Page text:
Allergic asthma, mental/behavioural co-medication, a high BMI, and a TD-independent fever episode to our knowledge have so far never been considered risk factors for TD. Such findings, however, may be clinically relevant and enhanced preventive measures to protect travellers vulnerable to multiple health impairments abroad should be considered. Allergic asthma as a risk factor needs further exploration [24,25], however both, atopic dermatitis and hay fever did not influence TD in our cohort. Within psychiatric co-medication antidepressants might be associated with diarrhoea as a side effect [26,27]. An elevated BMI resulted in a marginally increased risk ratio, similarly to being a predisposing factor for community-based diarrhoea [28-30]. Obese people have a higher food intake, and may thus consume a larger inoculum of pathogens. Lastly, a fever episode independent of TD was suggestive of some low-grade inflammatory and/or immunological processes [31,32]. Our questionnaire did not allow to assess the chronology of TD independent fever.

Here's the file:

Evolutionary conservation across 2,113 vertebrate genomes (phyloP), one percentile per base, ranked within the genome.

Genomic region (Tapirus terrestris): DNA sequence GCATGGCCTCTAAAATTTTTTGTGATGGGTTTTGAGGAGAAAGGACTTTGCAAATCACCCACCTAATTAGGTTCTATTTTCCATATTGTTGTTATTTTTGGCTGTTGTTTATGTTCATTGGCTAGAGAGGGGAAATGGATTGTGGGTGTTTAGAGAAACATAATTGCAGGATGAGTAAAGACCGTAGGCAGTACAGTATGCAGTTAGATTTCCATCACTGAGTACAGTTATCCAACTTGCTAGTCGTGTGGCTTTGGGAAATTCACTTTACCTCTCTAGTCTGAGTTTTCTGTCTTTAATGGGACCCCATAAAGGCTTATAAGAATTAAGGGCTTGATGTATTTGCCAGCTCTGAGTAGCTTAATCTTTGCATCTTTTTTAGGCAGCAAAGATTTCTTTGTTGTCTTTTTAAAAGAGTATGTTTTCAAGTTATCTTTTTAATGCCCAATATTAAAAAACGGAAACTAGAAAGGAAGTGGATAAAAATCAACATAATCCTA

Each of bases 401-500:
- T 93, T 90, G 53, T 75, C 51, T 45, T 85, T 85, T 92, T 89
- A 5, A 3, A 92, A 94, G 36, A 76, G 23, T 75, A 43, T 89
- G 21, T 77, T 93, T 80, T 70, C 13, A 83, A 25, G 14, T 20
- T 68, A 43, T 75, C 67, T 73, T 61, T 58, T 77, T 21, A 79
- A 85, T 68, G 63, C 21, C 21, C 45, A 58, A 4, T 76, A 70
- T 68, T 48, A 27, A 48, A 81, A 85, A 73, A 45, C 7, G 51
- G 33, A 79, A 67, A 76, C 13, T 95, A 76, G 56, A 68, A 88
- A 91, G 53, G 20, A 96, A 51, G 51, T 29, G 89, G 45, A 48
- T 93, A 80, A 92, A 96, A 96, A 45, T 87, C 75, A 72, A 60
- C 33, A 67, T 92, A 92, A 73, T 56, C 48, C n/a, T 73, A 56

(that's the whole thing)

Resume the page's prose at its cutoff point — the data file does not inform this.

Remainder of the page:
Loperamide was widely used to treat TD in our cohort, which is consistent with other reports [10,33] and some of the guidelines [34,35]. Only a minority of 6.8% of all cases relied on an antibiotic therapy for TD, which in most cases was carried in their travel medical kit. Almost 10% turned to a local pharmacy, potentially exposing themselves to the risk of fake medication abroad or receiving medication stored at inadequately temperatures [36,37].